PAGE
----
The package EnrichmentBrowser implements an analysis pipeline for high-throughput gene expression data as measured with microarrays and RNA-seq. In a workflow-like manner, the package brings together a selection of established Bioconductor packages for gene expression data analysis. It integrates a wide range of gene set and network enrichment analysis methods and facilitates combination and exploration of results across methods.
Report issues on https://github.com/lgeistlinger/EnrichmentBrowser/issues
The package EnrichmentBrowser implements essential functionality for the enrichment analysis of gene expression data. The analysis combines the advantages of set-based and network-based enrichment analysis to derive high-confidence gene sets and biological pathways that are differentially regulated in the expression data under investigation. Besides, the package facilitates the visualization and exploration of such sets and pathways. The following instructions will guide you through an end-to-end expression data analysis workflow including:
Preparing the data
Preprocessing of the data
Differential expression (DE) analysis
Defining gene sets of interest
Executing individual enrichment methods
Combining the results of different methods
Visualize and explore the results
All of these steps are modular, i.e. each step can be executed individually and fine-tuned with several parameters. In case you are interested in a particular step, you can directly move on to the respective section. For example, if you have differential expression already calculated for each gene, and you are now interested in whether certain gene functions are enriched for differential expression, section 7.2 would be the one you should go for. The last section 9 also demonstrates how to wrap the whole workflow into a single function, making use of suitably chosen defaults.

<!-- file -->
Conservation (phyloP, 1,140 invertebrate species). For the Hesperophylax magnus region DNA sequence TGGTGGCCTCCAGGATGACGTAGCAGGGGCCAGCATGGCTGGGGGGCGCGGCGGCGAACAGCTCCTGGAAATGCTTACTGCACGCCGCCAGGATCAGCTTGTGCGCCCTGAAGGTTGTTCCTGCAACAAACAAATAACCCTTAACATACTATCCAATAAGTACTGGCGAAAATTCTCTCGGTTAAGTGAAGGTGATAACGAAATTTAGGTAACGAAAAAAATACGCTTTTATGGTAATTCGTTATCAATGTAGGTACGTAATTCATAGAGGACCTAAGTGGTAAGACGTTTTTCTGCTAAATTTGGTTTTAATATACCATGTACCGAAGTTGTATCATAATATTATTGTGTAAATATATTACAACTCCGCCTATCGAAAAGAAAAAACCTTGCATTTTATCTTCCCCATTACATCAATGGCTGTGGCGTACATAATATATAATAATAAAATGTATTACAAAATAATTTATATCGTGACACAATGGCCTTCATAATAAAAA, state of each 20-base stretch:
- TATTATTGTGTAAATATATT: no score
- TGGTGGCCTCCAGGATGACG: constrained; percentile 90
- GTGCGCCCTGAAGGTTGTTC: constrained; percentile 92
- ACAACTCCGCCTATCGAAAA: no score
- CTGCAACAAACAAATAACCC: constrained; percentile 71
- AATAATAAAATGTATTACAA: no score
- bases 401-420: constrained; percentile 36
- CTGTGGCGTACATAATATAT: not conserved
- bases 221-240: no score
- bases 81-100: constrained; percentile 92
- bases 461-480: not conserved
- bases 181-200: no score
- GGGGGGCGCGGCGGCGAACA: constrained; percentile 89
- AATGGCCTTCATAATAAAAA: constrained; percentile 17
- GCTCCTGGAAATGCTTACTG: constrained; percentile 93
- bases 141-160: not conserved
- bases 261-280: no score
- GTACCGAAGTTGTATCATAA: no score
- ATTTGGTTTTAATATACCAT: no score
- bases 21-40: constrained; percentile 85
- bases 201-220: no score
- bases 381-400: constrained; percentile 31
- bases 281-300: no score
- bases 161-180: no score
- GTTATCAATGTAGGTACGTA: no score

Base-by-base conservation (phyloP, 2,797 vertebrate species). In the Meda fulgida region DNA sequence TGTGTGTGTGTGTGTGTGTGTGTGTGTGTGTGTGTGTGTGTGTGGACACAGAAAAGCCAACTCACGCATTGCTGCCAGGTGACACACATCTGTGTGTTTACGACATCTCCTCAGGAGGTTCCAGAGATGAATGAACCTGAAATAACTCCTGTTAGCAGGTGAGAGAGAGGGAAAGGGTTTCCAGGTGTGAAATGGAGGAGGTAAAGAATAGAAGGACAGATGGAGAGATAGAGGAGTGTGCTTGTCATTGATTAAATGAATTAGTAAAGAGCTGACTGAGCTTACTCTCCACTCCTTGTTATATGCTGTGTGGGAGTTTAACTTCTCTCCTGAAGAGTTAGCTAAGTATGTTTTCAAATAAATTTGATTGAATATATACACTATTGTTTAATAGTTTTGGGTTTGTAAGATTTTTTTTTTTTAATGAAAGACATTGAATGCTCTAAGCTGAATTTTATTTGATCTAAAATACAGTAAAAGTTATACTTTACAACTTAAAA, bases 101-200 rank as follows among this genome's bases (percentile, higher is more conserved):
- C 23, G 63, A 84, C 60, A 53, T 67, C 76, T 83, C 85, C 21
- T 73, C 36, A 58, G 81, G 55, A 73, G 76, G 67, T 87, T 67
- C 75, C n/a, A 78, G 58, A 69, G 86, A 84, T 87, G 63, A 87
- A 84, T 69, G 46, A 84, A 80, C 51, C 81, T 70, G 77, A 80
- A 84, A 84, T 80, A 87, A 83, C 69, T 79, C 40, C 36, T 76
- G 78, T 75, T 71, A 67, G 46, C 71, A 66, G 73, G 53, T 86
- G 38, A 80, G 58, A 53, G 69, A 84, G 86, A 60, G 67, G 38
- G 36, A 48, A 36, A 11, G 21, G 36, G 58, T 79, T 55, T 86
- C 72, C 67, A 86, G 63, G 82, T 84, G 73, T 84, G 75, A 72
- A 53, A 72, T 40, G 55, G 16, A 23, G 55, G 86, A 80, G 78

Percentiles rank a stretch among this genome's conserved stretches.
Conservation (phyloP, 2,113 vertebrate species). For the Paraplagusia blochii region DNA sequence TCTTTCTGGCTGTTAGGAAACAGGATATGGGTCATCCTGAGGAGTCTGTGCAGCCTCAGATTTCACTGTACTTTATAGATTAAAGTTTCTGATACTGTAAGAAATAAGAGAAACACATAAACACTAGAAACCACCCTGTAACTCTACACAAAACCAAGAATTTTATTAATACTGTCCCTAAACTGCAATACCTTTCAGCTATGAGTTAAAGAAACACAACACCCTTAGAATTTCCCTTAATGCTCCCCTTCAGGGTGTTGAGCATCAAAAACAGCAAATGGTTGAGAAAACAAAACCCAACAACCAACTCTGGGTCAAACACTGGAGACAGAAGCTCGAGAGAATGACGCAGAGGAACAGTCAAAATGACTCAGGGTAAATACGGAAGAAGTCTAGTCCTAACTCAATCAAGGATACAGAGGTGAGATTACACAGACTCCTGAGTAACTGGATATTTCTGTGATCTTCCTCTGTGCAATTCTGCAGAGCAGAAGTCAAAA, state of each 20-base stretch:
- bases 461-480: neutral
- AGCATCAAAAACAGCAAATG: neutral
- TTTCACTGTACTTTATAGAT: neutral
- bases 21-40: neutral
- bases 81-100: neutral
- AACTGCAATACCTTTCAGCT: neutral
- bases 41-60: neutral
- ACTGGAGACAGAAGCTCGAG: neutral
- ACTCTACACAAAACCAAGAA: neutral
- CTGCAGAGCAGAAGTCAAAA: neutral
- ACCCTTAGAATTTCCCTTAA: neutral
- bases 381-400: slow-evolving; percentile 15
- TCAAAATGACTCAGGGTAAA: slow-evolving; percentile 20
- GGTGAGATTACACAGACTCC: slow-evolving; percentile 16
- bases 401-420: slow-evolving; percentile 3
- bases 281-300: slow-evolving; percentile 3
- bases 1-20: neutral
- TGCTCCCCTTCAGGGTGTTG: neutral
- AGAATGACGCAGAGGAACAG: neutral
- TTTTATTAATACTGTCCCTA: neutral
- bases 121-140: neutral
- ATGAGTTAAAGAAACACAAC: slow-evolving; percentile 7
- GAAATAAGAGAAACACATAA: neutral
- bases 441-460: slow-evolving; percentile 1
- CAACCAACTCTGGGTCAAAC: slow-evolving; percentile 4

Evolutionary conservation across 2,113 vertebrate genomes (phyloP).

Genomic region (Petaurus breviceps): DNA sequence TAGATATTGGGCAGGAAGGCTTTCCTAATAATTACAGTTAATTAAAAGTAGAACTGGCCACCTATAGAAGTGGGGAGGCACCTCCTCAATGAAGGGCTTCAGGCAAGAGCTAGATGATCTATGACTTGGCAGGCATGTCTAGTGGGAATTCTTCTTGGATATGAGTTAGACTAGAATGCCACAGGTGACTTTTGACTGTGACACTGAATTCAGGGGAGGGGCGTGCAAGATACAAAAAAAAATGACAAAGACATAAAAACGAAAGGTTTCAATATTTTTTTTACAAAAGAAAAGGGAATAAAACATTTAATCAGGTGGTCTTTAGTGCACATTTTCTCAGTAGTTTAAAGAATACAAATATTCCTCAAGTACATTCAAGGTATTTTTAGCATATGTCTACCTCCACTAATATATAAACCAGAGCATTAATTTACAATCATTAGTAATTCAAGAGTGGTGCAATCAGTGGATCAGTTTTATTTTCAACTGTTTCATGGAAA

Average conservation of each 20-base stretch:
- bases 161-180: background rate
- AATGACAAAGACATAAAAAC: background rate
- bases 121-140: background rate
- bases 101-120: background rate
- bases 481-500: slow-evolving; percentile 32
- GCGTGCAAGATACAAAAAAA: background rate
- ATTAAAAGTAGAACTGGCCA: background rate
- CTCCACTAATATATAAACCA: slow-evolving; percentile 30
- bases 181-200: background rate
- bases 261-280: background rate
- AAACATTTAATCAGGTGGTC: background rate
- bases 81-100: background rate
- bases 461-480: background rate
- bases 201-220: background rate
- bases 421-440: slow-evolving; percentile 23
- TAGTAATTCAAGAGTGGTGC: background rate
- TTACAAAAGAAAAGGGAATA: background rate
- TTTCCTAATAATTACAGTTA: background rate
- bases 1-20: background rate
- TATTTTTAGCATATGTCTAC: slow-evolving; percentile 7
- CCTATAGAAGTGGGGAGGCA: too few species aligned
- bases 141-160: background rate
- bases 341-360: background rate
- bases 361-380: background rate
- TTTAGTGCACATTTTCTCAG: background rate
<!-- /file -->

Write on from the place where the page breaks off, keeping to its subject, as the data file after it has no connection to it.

Typically, the expression data is not already available in R but
rather has to be read in from a file. This can be done using the function
readSE, which reads the expression data (
exprs) along with the
phenotype data (
colData) and feature data (
rowData) into a
library(EnrichmentBrowser) data.dir <- system.file("extdata", package = "EnrichmentBrowser") exprs.file <- file.path(data.dir, "exprs.tab") cdat.file <- file.path(data.dir, "colData.tab") rdat.file <- file.path(data.dir, "rowData.tab") se <- readSE(exprs.file, cdat.file, rdat.file)
The man pages provide details on file format and the SummarizedExperiment data structure.
Note: Previous versions of the EnrichmentBrowser used the ExpressionSet data structure. The migration to SummarizedExperiment in the current release of the EnrichmentBrowser is done to reflect recent developments in Bioconductor, which discourages the use of ExpressionSet in favor of SummarizedExperiment. The major reasons are the compatibility of SummarizedExperiment with operations on genomic regions as well as efficient handling of big data.
To enable a smooth transition, all functions of the EnrichmentBrowser are still accepting also an ExpressionSet as input, but are consistently returning a SummarizedExperiment as output.
Furthermore, users can always coerce the SummarizedExperiment to ExpressionSet via
eset <- as(se, "ExpressionSet")
and vice versa
se <- as(eset, "SummarizedExperiment")
The two major data types processed by the EnrichmentBrowser are microarray (intensity measurements) and RNA-seq (read counts) data.
Although RNA-seq has become the de facto standard for transcriptomic profiling, it is important to know that many methods for differential expression and gene set enrichment analysis have been originally developed for microarray data.